Dark mode with CSS variables

Posted on Sun 09 February 2020 in WebDev • Tagged with html/css, webdev

Dark mode is the hot schnitzel these days. Not wanting to be left behind, I recently updated my site to use a dark or light mode depending on your operating system preferences. Thanks to the magic of CSS media queries and CSS custom properties (otherwise known as CSS variables) this …

Continue reading

Controlling Christmas lights with MQTT

Posted on Thu 02 January 2020 in Making • Tagged with python, arduino, xmas

I'm one of those Clark Griswold kind of guys that totally over-decorates his house. To make my lights more interesting, I've built my own light animation system which I call PiLit.

Of course, all my code is free and open source. Check it out at https://github.com/skypanther/PiLit …

Continue reading

Multiprocessing in Python

Posted on Mon 15 April 2019 in Python • Tagged with python

Modern CPUs typically feature multiple cores, which in some sense is like having multiple computers at your disposal. By default, your Python code will run on one core. But when performance is critical, you can use multiple cores to run operations simultaneously. In this article, I'll walk through how we …

Continue reading

Robovision on our 2019 FRC bot

Posted on Mon 15 April 2019 in OpenCV • Tagged with robotics, opencv, python

Now that our 2019 FRC season is over, I'd like to describe how Team 1518 implemented vision processing on our bot. We set some aggressive goals, which we aimed to achieve by using the the robovision library, OpenCV, and Python on a Jetson TX2. The primary goals of this post …

Continue reading

Introducing Robovision

Posted on Sun 10 March 2019 in OpenCV • Tagged with python, opencv, robotics

The FIRST robotics competition (FRC) challenges high school students to design and build a robot capable of performing multiple challenging tasks. These annual challenges typically involve computer vision components, such as identifying and using reflective markers to locate targets. High school computer science curriculum rarely covers software engineering topics, let …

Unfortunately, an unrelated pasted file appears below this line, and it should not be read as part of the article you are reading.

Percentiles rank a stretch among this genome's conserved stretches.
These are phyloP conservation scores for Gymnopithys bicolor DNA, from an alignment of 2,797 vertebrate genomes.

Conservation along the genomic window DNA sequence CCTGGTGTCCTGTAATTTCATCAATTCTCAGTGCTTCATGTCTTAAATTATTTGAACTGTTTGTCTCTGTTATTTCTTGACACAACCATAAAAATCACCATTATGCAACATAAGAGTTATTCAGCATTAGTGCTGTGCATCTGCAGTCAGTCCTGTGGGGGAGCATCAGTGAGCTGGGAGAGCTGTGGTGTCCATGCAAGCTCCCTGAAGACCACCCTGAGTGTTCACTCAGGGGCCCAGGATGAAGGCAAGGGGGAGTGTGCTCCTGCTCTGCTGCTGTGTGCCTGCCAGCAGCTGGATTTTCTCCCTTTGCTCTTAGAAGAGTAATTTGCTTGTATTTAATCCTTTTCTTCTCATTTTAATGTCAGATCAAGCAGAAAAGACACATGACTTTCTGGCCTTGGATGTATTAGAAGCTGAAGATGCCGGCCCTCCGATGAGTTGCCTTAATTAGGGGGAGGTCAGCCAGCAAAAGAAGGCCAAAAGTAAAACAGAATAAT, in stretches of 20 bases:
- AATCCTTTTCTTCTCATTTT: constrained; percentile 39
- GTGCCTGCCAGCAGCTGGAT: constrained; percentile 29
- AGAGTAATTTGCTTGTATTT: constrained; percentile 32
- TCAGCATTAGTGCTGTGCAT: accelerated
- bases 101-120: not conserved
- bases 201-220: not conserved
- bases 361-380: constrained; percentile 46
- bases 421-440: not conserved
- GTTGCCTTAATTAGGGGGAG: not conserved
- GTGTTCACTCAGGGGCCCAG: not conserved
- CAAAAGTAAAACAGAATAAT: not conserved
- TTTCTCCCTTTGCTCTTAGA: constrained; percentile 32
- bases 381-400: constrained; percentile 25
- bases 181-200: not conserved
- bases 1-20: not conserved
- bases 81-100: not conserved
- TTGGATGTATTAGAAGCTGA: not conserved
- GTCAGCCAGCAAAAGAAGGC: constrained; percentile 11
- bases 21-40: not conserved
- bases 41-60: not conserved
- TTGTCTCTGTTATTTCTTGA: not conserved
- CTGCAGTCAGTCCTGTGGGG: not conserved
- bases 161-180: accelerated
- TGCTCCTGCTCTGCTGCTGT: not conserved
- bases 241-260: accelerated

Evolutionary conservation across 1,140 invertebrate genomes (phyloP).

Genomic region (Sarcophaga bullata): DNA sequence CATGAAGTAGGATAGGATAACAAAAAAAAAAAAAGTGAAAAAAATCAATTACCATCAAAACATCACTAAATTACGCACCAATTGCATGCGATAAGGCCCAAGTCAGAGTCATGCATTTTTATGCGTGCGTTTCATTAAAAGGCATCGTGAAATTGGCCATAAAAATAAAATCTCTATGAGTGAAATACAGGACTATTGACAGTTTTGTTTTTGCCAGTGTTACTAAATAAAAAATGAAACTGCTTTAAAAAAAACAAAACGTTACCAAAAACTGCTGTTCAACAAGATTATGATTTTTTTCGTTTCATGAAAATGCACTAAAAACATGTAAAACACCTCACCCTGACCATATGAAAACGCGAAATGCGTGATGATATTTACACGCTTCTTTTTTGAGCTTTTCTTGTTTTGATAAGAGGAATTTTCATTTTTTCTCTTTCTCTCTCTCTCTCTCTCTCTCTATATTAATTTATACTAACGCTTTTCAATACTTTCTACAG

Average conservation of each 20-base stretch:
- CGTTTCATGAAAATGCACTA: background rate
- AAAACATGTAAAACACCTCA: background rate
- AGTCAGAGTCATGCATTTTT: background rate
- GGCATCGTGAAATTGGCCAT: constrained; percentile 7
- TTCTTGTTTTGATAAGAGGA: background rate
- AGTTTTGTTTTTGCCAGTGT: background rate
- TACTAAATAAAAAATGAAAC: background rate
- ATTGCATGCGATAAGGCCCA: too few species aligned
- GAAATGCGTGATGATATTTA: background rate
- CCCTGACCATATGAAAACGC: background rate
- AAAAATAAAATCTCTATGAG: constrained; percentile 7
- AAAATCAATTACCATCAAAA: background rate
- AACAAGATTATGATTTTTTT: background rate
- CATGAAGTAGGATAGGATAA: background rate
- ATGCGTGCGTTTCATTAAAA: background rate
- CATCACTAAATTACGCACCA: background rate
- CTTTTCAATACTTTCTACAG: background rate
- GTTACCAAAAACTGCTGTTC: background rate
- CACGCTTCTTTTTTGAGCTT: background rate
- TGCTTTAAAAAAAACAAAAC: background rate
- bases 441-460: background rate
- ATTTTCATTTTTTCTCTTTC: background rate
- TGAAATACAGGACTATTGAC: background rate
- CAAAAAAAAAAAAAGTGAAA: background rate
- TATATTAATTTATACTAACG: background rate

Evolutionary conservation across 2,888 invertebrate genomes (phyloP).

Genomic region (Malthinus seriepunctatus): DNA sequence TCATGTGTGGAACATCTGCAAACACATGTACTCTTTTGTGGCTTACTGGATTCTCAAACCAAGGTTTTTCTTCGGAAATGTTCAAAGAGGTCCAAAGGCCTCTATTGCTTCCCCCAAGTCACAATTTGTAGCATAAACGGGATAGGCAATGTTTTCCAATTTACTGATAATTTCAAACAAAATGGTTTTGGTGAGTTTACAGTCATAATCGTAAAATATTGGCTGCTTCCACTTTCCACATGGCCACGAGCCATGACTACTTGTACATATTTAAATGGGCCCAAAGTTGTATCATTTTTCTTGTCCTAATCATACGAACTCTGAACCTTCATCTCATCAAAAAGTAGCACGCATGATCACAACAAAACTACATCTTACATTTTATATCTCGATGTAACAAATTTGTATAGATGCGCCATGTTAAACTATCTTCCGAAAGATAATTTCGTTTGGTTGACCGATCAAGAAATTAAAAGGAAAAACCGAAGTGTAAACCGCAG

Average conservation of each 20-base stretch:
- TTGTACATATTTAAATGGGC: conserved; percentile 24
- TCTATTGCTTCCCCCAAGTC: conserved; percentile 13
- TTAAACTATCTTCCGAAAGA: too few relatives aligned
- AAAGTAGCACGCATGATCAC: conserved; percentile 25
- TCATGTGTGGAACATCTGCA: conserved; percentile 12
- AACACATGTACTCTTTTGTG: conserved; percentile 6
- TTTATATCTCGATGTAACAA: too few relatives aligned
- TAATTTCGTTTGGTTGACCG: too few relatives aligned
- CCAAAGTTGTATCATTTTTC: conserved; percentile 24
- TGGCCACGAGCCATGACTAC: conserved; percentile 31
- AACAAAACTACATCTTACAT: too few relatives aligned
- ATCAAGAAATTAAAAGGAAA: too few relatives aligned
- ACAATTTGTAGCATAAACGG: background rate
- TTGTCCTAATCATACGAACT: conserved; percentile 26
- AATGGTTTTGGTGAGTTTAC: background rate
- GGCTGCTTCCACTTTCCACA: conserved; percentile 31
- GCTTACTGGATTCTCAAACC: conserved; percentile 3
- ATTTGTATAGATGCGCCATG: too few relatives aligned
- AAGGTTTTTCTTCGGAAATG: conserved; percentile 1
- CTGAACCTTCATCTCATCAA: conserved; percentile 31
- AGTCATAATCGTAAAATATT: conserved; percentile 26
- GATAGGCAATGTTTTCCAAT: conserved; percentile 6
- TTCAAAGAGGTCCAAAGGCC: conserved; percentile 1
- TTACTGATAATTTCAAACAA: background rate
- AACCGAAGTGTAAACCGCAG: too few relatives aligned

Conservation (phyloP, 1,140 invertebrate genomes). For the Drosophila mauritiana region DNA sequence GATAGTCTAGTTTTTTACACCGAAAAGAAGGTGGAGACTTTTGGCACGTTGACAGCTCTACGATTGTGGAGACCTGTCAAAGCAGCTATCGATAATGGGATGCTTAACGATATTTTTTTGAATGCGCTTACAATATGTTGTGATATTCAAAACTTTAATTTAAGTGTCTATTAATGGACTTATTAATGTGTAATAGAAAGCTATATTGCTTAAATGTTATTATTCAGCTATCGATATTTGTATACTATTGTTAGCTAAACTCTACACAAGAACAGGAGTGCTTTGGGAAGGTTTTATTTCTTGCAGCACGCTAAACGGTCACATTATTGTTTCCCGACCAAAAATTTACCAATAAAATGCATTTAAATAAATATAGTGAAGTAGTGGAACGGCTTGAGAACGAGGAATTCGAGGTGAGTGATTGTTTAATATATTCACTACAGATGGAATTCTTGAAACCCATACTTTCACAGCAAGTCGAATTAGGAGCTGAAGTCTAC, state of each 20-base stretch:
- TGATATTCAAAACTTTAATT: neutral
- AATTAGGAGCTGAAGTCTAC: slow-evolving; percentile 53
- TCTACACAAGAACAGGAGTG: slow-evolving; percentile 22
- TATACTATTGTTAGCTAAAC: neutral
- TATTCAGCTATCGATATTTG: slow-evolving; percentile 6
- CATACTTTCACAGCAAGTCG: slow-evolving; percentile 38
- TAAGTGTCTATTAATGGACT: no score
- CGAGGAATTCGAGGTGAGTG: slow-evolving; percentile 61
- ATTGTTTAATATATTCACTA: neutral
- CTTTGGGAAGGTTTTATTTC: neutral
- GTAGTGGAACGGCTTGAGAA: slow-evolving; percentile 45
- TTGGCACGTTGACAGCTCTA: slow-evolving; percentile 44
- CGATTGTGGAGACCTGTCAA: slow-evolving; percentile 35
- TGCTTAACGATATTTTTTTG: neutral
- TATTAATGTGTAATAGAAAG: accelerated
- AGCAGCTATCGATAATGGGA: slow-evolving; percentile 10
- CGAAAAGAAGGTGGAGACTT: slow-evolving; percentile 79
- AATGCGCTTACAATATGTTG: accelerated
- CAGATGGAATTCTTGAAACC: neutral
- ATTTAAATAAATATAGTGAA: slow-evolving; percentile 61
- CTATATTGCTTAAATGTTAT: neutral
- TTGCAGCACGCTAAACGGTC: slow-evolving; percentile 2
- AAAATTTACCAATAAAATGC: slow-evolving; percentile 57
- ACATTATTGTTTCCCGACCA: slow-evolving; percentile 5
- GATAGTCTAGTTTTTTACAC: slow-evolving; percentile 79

Continue reading

Using OpenCV in an iOS app

Posted on Fri 01 February 2019 in OpenCV • Tagged with OpenCV, iOS, swift

Computer vision is cool tech ... computer vision in an iOS app is even better! In this post, I'll describe how you can integrate and use OpenCV in your Swift-based iOS app. Before we dig in to the process, let's take a look at how the finished integration will work.

Integration diagram

As …

Continue reading

Publishing to PyPI

Posted on Fri 25 January 2019 in Python • Tagged with python

I recently published my first Python package to PyPI. The guides I found on how to do so were mostly out-of-date and confusing. Of course, PyPI is reportedly coming out with new updates soon and my instructions here will soon be outdated. In any case, here's my take on how …

Continue reading

Raspberry Pi for IoT

Posted on Fri 14 December 2018 in Making, Python • Tagged with raspberry pi, making, python

I gave a presentation to the Buffalo Python meetup group in December. My talk centered around using the Raspberry Pi as a platform for IoT and embedded development. I want to share my presentation and the resources I mentioned here on my blog.

Update I presented an expanded version of …

Continue reading

Getting user input with OpenCV trackbars

Posted on Tue 16 October 2018 in OpenCV • Tagged with opencv, python

Trackbars, or sliders, are a simple way to get user input when working with OpenCV. In this post, I’ll show you how to add trackbars to an OpenCV window, read their values, and use those values in your Python scripts.

Trackbars (sliders) on an OpenCV window

To demonstrate a use for trackbars, we’ll read …

Continue reading

Multiple cameras with a single Raspberry Pi

Posted on Sun 02 September 2018 in Python • Tagged with python, raspberry pi, making

The Arducam Multi Camera Adapter board is a neat accessory for a Raspberry Pi. With it, you can connect multiple cameras to a single Pi. A single board supports up to four cameras. According to Arducam, you can stack up to four boards for a total of 16 cameras on …

Continue reading